Pounding a Square Peg into a Round Hole

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An interview with the author of “Prayer Wasn’t Enough.”

Today I have a guest author, Ms. Dee Ready, who has just self-published “Prayer Wasn’t Enough – A Convent Memoir.” What happens when an innocent college graduate DReedy2thinks she’s had a visit from “the Cloud of God’s Being?” Overnight, she becomes determined to fashion herself into a Benedictine nun, stifling her natural curiosity, enthusiasm, humor, and what she calls obstinacy. Her tale reveals many of those rumored and mysterious practices that supposedly go on behind quiet, cloistered convent doors. I found myself reading and thinking, “Get the hell out of there, my dear. This life path is not for you.”

I sent Dee several questions I had about her writing style, her inspiration, her revelations that are often not pleasant when revealing the deep, sometimes dark, truths about the past. Read and enjoy:


JG: Who are some writers who influenced you?

DR: Three poets have influenced my writing: Gerard Manley Hopkins, Alfred Lord Tennyson, and Emily Dickinson. The three gave me a “feel” for cadence and word choice.

Among the novelists whose writing most appeals to me are Louise Penny, Anne Perry, and Alan Bradley. All three use few words to set the scene and to situate the reader in it. The details they give are what I call “telling.” That is, the details tell us the most in the fewest words.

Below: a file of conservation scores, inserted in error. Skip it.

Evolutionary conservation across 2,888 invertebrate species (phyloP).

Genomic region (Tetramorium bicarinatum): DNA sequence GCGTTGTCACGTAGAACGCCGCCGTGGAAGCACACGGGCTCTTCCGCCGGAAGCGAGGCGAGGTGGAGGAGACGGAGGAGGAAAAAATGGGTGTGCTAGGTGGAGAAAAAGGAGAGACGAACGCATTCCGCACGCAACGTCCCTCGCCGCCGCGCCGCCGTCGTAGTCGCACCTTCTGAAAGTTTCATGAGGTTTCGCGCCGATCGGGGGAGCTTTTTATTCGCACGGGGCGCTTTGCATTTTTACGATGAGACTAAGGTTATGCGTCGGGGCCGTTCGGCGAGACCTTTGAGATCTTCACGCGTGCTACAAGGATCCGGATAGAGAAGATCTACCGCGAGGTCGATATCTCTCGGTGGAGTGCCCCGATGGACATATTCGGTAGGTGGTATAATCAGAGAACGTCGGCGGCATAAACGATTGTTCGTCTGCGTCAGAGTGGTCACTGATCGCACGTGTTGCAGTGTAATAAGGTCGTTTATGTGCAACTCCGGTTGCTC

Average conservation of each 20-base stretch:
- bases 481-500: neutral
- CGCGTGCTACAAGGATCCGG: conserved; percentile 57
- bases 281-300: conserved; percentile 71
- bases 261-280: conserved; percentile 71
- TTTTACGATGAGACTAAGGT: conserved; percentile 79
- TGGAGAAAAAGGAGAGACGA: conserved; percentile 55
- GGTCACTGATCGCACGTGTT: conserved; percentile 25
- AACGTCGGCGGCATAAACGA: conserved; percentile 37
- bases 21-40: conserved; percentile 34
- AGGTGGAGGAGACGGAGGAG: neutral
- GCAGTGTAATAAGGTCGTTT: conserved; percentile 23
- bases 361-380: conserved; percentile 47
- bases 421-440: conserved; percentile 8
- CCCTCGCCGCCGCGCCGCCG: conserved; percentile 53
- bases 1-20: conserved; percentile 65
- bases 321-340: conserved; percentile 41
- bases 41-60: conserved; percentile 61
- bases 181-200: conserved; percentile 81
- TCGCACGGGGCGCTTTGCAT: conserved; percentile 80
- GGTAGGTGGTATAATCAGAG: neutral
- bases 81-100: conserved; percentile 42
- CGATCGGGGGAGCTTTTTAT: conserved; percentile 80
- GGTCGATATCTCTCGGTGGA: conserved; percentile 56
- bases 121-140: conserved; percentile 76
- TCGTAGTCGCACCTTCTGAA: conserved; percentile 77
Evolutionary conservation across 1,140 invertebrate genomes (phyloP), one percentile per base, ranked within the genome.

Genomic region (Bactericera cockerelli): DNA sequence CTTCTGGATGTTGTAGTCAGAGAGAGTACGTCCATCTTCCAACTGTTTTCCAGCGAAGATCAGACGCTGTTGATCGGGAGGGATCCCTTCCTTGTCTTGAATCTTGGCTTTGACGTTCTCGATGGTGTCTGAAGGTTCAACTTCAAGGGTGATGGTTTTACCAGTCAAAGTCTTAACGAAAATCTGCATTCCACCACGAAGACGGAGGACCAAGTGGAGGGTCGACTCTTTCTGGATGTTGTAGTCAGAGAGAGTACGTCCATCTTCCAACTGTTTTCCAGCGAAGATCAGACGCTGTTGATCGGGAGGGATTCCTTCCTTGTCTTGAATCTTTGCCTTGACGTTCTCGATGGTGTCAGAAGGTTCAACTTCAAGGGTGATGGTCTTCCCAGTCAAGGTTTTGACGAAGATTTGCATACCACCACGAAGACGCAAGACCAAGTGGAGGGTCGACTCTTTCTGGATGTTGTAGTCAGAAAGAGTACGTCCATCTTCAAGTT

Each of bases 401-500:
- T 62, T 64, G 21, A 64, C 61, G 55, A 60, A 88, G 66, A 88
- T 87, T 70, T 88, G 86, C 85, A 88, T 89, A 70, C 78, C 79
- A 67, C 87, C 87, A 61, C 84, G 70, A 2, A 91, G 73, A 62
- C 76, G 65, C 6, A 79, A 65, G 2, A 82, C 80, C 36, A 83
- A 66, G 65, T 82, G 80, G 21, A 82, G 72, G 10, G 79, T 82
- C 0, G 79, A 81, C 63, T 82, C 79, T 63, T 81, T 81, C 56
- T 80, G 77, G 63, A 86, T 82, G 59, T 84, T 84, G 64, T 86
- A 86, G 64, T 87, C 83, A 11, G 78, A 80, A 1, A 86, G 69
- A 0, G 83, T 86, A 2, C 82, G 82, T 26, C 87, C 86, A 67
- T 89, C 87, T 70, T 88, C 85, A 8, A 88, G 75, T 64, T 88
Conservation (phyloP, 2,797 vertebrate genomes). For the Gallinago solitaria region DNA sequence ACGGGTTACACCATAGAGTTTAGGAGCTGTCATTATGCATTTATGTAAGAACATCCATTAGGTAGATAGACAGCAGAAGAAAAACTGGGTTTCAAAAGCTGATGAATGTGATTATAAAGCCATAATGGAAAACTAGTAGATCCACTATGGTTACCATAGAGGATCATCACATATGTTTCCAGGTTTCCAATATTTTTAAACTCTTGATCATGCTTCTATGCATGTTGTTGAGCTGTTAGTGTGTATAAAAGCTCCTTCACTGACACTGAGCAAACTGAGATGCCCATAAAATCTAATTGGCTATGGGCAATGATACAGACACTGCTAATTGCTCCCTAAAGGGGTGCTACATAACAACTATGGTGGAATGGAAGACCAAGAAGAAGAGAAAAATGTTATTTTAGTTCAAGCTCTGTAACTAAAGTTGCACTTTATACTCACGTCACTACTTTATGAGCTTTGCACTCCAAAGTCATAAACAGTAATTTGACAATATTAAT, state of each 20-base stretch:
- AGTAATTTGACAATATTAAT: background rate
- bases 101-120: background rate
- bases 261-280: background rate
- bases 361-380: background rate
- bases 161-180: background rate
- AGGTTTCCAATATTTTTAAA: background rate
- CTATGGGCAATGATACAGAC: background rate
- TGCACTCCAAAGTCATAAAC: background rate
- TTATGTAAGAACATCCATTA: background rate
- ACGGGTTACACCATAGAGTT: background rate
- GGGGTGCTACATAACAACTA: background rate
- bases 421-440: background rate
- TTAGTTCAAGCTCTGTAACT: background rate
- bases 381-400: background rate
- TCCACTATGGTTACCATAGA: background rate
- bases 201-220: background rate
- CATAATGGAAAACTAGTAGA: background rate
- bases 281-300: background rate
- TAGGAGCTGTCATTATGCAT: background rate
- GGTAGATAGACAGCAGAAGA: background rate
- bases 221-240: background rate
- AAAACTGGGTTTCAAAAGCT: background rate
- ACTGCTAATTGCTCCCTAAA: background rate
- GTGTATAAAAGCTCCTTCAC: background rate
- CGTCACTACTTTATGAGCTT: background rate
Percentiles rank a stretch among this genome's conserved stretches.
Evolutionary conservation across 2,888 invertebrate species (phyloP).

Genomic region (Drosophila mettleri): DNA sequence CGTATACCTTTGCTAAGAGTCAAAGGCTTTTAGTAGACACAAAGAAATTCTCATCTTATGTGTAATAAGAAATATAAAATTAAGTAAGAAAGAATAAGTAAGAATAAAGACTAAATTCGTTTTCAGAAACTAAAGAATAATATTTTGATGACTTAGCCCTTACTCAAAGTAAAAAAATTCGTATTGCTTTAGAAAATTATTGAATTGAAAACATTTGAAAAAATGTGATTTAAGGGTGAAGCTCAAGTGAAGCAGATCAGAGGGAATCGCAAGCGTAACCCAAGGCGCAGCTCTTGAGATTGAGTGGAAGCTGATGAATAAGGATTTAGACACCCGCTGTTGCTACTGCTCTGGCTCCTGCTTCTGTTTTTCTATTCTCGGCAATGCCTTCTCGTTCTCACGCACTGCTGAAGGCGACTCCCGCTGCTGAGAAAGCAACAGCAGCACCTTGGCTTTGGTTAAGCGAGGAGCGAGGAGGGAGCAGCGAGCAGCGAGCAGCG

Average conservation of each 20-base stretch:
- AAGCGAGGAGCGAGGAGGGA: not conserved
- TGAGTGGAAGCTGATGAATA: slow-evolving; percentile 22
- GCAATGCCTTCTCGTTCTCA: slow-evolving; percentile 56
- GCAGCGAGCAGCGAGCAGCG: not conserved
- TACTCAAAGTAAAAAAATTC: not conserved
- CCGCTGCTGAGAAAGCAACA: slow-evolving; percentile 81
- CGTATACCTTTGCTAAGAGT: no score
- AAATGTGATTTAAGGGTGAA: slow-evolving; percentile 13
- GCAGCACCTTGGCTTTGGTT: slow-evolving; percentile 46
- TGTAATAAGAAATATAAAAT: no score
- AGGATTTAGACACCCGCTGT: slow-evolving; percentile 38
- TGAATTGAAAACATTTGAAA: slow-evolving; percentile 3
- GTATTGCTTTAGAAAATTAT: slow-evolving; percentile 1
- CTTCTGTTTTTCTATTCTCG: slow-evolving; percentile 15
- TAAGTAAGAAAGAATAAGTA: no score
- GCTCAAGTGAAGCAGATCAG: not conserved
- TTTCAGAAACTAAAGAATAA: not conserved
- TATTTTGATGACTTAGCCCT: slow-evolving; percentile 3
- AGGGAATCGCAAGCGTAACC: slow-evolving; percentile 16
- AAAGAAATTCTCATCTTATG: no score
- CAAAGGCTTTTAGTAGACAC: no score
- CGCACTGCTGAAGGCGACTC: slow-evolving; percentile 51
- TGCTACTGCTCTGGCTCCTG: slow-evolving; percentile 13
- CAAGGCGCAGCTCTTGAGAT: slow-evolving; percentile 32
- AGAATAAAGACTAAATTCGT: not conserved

JG: What did you learn about yourself from writing this story?

 DR: In writing about a young Dee Ready, I came to appreciate her survival instinct. I never realized just how strong that instinct is in me still until, as I wrote, I thought about my life since leaving the convent.

I found myself crying for her more than once. She was so immature and yet she tried so hard to be perfect. I came to admire her persistence and her fortitude.

JG: How did you get beyond “what happened” to what caused emotional reactions?

DR: From blogging, I’d learned to make every word count, but I seldom shared my personal feelings about any story. My first reader of the memoir asked me repeatedly, “How did you feel when that happened?” Her question is what got me beyond the facts to the feelings. Without her help, I think the memoir would have been somewhat “bloodless”!


To buy Dee’s book, simply go to this Amazon link and read and enjoy.

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8 thoughts on “Pounding a Square Peg into a Round Hole

  1. Reading your detailed account of convent life was an eye-opener for me. I grew up in a traditional Roman Catholic environment and have a family tree loaded with nuns, priests, monks etc. I had no idea that committing to chastity, poverty, and obedience was so encompassing. You all were saints in the making. Thank you for this fascinating story.

  2. Just popped over from Dee’s blog to read your interview. Now that I’m here I’ll poke around as I always enjoy “meeting” new-to-me bloggers.

  3. I appreciate your visiting my blog. Getting readers interesting in trying “someone new” can be a challenge. I hope you find my biweekly postings interesting, useful, entertaining. Are you a blogger too? Thanks for the follow-up.

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